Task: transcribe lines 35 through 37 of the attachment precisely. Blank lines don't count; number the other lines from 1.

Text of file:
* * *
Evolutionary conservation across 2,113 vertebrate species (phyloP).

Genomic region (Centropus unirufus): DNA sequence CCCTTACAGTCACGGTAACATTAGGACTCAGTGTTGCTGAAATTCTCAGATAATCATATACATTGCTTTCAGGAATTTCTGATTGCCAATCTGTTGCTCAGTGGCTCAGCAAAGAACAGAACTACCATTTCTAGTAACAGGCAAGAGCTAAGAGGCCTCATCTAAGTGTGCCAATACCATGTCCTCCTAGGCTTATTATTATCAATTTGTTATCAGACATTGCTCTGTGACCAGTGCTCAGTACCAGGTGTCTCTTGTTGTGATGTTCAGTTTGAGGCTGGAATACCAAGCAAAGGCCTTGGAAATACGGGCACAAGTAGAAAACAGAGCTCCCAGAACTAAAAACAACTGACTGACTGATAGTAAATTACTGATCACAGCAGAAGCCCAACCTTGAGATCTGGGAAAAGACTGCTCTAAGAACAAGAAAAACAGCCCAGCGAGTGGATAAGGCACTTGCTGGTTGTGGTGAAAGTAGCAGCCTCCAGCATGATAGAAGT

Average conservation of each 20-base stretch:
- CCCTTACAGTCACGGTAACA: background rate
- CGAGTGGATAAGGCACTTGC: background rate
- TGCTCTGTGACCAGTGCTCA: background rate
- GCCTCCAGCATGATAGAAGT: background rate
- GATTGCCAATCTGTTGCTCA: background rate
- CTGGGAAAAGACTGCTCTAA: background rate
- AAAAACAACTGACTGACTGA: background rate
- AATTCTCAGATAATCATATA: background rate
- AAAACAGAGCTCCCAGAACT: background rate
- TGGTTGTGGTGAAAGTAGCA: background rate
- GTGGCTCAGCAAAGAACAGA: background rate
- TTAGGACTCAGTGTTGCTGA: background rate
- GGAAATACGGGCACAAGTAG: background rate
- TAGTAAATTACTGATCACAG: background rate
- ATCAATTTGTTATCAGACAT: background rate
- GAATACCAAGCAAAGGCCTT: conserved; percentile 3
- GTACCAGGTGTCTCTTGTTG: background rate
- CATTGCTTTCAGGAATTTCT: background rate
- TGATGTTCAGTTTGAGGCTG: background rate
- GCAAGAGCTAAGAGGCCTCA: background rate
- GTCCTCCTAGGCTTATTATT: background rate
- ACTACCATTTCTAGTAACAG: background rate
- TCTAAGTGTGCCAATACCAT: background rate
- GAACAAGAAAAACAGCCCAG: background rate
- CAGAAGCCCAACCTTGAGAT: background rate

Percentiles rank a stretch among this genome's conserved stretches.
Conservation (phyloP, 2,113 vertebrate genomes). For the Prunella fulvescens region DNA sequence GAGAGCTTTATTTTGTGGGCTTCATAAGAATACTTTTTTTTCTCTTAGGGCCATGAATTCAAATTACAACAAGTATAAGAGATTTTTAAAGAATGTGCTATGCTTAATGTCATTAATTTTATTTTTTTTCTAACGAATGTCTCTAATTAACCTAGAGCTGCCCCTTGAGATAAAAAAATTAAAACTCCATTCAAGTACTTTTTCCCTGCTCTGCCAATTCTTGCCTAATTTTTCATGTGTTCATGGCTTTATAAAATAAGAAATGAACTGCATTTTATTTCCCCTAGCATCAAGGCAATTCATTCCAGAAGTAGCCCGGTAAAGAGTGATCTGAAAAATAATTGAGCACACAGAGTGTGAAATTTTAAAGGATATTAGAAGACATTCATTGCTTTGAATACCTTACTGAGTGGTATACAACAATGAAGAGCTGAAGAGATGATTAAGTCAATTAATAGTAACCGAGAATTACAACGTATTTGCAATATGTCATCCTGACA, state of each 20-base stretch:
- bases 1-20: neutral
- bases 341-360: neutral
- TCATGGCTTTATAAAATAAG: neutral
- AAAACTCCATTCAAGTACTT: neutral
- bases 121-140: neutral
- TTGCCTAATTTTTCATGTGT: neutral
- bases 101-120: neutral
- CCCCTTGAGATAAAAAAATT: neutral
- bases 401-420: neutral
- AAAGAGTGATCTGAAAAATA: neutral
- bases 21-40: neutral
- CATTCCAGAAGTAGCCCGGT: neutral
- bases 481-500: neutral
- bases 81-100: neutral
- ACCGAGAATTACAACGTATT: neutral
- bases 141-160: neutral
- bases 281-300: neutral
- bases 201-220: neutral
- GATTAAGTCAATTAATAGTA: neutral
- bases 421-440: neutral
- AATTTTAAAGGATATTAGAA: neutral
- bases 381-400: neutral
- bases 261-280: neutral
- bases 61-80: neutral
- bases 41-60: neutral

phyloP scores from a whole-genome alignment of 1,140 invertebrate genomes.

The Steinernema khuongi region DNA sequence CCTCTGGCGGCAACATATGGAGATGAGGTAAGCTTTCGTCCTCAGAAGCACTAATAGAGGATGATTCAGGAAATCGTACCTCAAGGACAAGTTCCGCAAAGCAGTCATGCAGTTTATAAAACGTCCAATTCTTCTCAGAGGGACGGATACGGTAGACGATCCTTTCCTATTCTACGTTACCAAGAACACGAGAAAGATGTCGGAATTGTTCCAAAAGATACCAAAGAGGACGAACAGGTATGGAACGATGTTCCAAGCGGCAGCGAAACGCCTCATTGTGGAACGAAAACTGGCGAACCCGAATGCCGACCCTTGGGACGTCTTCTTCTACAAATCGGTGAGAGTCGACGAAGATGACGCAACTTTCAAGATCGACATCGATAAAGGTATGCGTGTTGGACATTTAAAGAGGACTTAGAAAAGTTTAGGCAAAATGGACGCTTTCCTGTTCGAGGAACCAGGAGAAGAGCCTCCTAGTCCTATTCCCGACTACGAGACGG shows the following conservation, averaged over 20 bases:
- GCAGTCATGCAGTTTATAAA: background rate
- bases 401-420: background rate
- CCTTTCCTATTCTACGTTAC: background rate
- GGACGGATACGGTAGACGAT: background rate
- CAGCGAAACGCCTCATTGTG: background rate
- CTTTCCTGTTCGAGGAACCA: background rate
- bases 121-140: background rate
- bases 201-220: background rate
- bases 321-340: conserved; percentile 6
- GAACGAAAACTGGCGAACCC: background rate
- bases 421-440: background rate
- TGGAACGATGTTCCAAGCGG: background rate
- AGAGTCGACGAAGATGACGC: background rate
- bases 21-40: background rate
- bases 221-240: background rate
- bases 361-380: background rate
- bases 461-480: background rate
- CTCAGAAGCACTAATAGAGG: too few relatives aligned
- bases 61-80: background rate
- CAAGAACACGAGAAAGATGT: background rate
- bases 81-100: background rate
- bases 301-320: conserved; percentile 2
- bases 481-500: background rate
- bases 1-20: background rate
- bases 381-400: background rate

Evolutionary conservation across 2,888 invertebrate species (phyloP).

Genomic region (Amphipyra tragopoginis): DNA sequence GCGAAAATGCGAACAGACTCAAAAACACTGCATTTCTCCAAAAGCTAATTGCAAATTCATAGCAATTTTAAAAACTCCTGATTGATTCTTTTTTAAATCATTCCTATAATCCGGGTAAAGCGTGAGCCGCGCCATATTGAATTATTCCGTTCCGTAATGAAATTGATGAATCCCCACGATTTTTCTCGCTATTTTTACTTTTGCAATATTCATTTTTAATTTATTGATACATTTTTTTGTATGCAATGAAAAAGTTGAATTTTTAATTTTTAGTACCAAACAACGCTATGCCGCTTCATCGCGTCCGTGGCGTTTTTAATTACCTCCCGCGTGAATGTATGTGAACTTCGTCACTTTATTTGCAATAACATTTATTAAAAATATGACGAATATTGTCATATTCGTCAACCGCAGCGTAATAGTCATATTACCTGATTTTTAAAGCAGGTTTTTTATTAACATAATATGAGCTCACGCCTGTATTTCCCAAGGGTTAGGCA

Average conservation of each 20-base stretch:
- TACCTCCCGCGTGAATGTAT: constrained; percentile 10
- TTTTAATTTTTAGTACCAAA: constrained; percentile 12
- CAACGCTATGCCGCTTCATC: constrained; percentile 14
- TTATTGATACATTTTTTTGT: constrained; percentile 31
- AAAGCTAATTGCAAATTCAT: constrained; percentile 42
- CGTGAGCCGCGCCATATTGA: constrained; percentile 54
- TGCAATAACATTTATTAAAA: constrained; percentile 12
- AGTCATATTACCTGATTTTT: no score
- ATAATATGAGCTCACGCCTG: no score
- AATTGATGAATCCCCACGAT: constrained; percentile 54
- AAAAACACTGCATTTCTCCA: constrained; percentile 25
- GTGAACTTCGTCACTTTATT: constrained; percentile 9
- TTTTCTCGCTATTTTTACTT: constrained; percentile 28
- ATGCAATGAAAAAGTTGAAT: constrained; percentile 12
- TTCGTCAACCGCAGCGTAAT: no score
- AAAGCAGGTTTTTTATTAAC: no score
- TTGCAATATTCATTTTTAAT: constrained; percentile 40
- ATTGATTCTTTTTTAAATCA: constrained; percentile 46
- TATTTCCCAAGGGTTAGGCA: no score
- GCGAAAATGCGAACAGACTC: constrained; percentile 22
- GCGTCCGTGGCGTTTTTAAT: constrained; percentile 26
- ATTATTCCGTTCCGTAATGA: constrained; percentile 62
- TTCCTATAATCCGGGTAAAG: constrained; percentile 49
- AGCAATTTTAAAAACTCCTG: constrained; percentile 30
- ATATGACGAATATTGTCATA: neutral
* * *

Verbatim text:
- bases 121-140: neutral
- TTGCCTAATTTTTCATGTGT: neutral
- bases 101-120: neutral